Grant was born on May 20, 1927, in Superior, Wisconsin, and was given the nickname Bud by his mother. He was a three-sport high school star and learned about the coaching business after enlisting in 1945.
He played on a team at the Great Lakes naval station outside Chicago run by Paul Brown, who would go on to a Hall of Fame career as an NFL coach, executive, and owner.
Grant played football, basketball, and baseball at the University of Minnesota and was drafted by both the NBA and NFL. He pursued basketball first, playing two seasons for the Minneapolis Lakers and winning a title with them in 1950.
Bud Grant Cause of Death: Obituary, Funeral
Bud Grant, the legendary Hall of Fame coach of the Minnesota Vikings, died on Saturday at the age of 95. The cause of his death has not yet been announced. The Vikings shared the news of his death on social media and expressed their grief and shock over the loss.
Grant coached the team from 1967-85, except for a one-year break in 1984, and led them to 11 division championships in 18 seasons. He had a 158-96-5 record and went 10-12 in the playoffs. Grant was known for his stoic sideline demeanor and was part of a decorated group of coaches that included Don Shula, Tom Landry, Chuck Noll, John Madden, and Hank Stram.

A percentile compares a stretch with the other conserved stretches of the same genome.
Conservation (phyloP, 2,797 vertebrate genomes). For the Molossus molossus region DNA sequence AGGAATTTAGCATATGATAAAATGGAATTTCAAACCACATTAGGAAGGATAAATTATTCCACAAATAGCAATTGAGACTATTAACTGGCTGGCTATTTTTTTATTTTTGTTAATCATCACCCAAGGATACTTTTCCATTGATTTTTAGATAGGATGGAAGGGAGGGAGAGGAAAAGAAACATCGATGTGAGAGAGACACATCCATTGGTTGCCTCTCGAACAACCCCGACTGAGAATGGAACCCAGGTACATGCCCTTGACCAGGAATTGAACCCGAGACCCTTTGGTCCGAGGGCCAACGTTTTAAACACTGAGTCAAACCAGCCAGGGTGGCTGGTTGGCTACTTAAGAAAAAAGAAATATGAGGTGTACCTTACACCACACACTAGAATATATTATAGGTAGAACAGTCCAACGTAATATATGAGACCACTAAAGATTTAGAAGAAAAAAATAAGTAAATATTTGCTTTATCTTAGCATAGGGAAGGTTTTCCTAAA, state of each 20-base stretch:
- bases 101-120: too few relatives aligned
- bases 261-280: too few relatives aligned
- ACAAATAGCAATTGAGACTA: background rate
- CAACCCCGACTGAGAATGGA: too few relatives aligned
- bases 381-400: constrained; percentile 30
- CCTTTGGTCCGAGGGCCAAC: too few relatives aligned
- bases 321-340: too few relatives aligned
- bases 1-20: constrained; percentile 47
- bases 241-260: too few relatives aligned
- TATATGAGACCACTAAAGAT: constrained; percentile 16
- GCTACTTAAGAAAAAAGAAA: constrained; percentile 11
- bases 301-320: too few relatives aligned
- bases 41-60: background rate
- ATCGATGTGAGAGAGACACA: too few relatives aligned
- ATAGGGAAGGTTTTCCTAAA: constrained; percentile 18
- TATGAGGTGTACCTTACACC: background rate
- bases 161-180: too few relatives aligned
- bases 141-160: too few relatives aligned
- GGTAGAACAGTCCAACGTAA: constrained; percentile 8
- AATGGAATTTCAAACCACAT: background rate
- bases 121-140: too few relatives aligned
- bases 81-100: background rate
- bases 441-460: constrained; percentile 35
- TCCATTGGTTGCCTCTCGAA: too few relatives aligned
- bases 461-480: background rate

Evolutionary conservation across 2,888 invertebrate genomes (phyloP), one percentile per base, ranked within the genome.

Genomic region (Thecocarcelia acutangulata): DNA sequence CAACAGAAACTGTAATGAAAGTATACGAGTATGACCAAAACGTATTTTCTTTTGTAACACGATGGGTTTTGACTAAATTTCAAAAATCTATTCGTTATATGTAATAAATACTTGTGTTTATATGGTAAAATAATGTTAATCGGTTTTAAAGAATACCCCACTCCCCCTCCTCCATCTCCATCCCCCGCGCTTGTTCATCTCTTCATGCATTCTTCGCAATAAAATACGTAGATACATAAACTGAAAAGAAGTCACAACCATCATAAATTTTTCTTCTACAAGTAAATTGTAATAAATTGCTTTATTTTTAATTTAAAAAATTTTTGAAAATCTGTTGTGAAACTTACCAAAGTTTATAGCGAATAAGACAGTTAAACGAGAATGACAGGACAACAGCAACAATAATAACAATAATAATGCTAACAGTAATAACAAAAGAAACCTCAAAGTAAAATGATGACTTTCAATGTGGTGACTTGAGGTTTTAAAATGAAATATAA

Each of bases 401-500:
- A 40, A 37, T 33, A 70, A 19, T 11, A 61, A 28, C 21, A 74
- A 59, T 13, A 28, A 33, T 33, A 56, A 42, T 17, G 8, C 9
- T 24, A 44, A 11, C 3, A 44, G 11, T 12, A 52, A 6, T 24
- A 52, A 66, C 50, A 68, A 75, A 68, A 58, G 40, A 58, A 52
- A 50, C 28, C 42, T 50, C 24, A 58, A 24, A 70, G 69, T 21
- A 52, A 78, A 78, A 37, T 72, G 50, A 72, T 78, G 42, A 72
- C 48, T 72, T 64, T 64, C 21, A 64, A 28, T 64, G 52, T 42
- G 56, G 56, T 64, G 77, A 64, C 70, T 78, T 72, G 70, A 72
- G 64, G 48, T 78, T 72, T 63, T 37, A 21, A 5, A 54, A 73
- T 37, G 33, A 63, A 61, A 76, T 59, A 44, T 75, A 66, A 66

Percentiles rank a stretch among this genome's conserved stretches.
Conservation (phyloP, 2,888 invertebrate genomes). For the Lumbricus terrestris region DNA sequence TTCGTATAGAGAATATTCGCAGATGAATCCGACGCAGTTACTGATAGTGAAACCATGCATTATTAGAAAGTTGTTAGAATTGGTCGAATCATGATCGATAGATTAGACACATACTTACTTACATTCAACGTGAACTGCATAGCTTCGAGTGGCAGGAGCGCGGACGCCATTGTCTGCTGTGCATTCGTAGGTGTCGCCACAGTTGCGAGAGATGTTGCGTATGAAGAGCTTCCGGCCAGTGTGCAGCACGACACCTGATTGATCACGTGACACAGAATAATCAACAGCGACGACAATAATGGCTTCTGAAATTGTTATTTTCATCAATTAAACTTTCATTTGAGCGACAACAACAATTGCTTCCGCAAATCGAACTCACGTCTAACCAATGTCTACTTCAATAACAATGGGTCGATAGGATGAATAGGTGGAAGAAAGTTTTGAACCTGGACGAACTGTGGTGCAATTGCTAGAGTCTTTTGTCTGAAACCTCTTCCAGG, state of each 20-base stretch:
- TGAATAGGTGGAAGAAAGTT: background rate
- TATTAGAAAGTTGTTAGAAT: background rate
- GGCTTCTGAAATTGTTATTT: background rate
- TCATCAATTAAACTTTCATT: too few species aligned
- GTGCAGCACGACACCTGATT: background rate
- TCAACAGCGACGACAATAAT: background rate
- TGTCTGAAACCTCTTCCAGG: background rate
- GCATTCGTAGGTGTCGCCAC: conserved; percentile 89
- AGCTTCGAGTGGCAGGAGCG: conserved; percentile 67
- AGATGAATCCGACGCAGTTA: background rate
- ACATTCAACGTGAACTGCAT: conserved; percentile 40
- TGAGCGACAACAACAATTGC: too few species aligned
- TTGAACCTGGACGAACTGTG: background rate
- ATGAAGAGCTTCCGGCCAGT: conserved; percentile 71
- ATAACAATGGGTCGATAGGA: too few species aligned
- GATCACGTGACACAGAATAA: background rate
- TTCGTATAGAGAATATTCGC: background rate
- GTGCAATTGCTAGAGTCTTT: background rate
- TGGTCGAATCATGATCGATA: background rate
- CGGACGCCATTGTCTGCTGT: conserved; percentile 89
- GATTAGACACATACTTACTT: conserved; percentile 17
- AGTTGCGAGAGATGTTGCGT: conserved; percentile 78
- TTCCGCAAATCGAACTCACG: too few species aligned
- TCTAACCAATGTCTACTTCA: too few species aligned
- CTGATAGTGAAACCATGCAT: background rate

One of the most remarkable accomplishments of Grant was assembling the Purple People Eaters, a revered defensive line that helped the Vikings reach the Super Bowl in 1970, the final edition of the game before the AFL-NFL merger. However, they lost 23-7 to Kansas City, setting the tone for the infamous run of title game losses to Miami, Pittsburgh, and Oakland from the perceived lesser conference following the 1973, 1974, and 1976 seasons. Despite his team’s losses, Grant remained undeterred and focused on his players’ mental toughness.
Grant was an avid outdoorsman and spent many offseasons on fishing trips in Alaska or hunting expeditions in Arizona. He was a successful coach in the Canadian Football League, where he won four league championships during his ten years in Canada. He became the first person elected to the Hall of Fame in both the CFL and NFL.
Grant was known for his discipline and insistence on sharp mental focus among his players. He even had his players practice standing at attention during the national anthem. He banned sideline heaters during games at Metropolitan Stadium, and famously took the Vikings outdoors in the frigid winter for workouts.